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Abstract

This article considers the involvement of Fascist Italy and Nazi Germany at the 1939 New York World’s Fair. It considers the form, function, and content of the Italian Pavilion designed for this fair and asserts that the prefabricated monumental structure would be best interpreted, not in isolation, but as an element of the larger architectural conversation which continued to unfold across contemporary fascist Europe. Such reconsideration of this building makes it possible to evaluate the relationship between Fascist design, the assertion of political will, and the articulation of national identity and cultural heritage within a larger, transnational context. The author also investigates the American exhibition committee’s earnest and persistent, yet ultimately unheeded, solicitation of Nazi German participation and argues that motives behind German withdrawal from this event had as much to do with the threat of popular protest as economic pressure.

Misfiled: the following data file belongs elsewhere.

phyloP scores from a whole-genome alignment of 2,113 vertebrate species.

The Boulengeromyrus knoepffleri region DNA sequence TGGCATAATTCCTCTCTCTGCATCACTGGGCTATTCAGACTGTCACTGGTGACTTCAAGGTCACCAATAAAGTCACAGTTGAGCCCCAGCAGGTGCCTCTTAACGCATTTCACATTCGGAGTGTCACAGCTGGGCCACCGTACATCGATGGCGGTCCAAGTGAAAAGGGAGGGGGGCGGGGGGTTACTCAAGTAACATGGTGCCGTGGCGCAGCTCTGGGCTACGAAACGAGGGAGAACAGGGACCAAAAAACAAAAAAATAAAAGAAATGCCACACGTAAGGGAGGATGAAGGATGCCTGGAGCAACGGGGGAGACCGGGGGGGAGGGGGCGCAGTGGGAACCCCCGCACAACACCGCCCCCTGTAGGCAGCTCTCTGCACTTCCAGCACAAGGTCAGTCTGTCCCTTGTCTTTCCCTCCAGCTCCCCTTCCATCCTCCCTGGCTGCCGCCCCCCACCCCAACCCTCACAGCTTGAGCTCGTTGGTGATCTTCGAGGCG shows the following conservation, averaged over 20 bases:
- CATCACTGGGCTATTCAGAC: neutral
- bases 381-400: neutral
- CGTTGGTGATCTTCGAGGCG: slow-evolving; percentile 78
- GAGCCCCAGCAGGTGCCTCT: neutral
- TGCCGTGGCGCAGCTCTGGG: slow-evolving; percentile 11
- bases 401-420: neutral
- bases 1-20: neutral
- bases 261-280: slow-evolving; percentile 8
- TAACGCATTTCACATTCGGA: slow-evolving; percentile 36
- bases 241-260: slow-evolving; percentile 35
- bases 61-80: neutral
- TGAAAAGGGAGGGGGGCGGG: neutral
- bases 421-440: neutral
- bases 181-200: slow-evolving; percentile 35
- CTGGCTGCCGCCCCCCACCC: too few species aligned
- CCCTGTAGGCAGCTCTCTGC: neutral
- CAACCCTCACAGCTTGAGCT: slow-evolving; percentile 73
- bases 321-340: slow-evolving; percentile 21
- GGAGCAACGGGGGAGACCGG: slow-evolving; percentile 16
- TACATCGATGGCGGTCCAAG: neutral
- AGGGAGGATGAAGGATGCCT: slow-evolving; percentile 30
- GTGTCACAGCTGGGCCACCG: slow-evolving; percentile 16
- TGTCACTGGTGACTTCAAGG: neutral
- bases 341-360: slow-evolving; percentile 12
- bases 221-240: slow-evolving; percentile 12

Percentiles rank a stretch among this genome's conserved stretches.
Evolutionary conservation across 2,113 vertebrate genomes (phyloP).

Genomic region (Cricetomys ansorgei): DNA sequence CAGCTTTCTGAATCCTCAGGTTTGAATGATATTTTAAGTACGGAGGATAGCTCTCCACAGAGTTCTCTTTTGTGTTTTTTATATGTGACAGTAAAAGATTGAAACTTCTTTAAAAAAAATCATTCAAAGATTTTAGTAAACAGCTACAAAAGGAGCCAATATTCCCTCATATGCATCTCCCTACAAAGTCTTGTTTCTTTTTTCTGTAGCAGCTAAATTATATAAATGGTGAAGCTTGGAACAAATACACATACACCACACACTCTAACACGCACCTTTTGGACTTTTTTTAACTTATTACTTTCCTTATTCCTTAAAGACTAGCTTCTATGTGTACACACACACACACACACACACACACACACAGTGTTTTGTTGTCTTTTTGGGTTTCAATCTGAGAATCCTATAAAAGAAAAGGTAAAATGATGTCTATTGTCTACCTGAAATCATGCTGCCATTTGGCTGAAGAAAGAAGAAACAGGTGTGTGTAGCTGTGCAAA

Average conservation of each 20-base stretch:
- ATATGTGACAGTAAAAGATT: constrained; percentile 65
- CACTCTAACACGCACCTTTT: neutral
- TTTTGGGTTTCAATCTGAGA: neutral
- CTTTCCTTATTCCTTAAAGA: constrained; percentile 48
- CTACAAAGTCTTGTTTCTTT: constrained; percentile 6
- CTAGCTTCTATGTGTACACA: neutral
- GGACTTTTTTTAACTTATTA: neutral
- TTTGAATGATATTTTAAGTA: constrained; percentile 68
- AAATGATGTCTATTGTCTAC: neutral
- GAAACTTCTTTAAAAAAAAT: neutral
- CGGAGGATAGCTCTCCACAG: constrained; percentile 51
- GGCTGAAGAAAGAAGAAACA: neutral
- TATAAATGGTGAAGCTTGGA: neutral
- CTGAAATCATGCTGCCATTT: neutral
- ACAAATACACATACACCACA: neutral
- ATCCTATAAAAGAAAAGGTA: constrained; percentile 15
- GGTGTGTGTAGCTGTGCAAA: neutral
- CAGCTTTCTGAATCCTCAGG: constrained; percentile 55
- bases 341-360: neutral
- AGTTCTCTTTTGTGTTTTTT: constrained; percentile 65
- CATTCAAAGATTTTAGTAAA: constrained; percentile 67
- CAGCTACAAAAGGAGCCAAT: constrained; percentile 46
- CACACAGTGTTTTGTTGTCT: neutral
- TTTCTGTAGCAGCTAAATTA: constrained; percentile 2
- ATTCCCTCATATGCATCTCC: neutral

In: Fascism
In: Brill’s Companion to the Classics, Fascist Italy and Nazi Germany